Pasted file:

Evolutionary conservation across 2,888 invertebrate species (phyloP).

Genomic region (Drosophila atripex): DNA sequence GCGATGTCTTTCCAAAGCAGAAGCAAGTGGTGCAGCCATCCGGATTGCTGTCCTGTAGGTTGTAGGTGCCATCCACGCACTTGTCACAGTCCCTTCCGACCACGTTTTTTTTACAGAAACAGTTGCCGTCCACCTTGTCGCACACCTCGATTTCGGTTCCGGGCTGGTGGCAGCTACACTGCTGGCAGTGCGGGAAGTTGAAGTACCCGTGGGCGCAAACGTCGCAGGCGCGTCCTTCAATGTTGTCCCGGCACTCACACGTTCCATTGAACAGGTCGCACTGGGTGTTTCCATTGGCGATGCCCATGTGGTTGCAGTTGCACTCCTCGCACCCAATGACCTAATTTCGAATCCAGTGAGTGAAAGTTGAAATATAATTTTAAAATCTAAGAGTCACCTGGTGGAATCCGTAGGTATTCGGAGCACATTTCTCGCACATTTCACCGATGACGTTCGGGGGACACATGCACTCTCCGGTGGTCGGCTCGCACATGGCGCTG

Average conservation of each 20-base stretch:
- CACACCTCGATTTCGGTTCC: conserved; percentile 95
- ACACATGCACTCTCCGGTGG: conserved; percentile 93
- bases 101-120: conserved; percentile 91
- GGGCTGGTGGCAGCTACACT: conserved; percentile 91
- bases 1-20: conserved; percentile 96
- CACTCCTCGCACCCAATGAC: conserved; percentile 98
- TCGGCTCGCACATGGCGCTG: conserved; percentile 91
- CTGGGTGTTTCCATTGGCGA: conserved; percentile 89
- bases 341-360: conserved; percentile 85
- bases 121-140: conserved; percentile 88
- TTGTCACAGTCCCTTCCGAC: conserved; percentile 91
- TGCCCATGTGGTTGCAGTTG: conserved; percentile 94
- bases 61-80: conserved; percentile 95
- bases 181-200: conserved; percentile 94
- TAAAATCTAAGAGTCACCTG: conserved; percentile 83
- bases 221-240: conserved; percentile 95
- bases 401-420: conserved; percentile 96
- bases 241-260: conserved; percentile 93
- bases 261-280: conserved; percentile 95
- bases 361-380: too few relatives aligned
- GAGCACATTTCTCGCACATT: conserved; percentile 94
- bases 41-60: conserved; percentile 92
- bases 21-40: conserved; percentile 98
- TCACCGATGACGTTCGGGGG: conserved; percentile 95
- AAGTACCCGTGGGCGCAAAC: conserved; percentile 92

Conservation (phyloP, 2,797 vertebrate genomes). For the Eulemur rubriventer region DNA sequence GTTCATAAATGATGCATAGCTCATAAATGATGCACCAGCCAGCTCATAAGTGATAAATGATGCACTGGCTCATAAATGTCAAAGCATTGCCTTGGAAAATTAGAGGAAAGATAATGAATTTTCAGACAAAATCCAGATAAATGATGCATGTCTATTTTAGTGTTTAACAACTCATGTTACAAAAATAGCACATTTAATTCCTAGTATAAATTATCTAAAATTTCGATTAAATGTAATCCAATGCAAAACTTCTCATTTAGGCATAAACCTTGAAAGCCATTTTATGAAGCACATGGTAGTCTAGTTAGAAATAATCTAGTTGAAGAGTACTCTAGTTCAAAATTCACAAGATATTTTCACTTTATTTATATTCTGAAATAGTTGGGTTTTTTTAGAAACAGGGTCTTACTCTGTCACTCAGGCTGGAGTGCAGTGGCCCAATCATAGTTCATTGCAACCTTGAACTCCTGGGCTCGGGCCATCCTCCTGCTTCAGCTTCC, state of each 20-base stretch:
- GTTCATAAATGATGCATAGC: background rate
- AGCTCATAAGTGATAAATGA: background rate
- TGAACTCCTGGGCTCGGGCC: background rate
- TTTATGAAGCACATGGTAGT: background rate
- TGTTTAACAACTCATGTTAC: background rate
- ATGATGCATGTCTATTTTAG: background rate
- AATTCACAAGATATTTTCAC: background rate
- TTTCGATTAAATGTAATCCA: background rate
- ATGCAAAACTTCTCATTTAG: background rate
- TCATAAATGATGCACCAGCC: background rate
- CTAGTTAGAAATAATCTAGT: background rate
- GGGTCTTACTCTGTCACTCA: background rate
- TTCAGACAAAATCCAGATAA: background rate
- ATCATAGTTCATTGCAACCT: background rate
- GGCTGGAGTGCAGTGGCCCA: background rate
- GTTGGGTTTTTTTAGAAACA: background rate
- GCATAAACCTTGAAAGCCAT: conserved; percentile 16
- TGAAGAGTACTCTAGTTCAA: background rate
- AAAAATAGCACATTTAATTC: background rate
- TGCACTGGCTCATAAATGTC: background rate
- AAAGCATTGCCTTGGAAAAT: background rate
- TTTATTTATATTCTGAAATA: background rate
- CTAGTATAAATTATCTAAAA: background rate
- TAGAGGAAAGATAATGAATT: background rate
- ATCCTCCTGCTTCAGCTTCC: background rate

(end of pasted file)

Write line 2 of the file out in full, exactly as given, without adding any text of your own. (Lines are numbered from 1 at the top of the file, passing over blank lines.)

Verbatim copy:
Genomic region (Drosophila atripex): DNA sequence GCGATGTCTTTCCAAAGCAGAAGCAAGTGGTGCAGCCATCCGGATTGCTGTCCTGTAGGTTGTAGGTGCCATCCACGCACTTGTCACAGTCCCTTCCGACCACGTTTTTTTTACAGAAACAGTTGCCGTCCACCTTGTCGCACACCTCGATTTCGGTTCCGGGCTGGTGGCAGCTACACTGCTGGCAGTGCGGGAAGTTGAAGTACCCGTGGGCGCAAACGTCGCAGGCGCGTCCTTCAATGTTGTCCCGGCACTCACACGTTCCATTGAACAGGTCGCACTGGGTGTTTCCATTGGCGATGCCCATGTGGTTGCAGTTGCACTCCTCGCACCCAATGACCTAATTTCGAATCCAGTGAGTGAAAGTTGAAATATAATTTTAAAATCTAAGAGTCACCTGGTGGAATCCGTAGGTATTCGGAGCACATTTCTCGCACATTTCACCGATGACGTTCGGGGGACACATGCACTCTCCGGTGGTCGGCTCGCACATGGCGCTG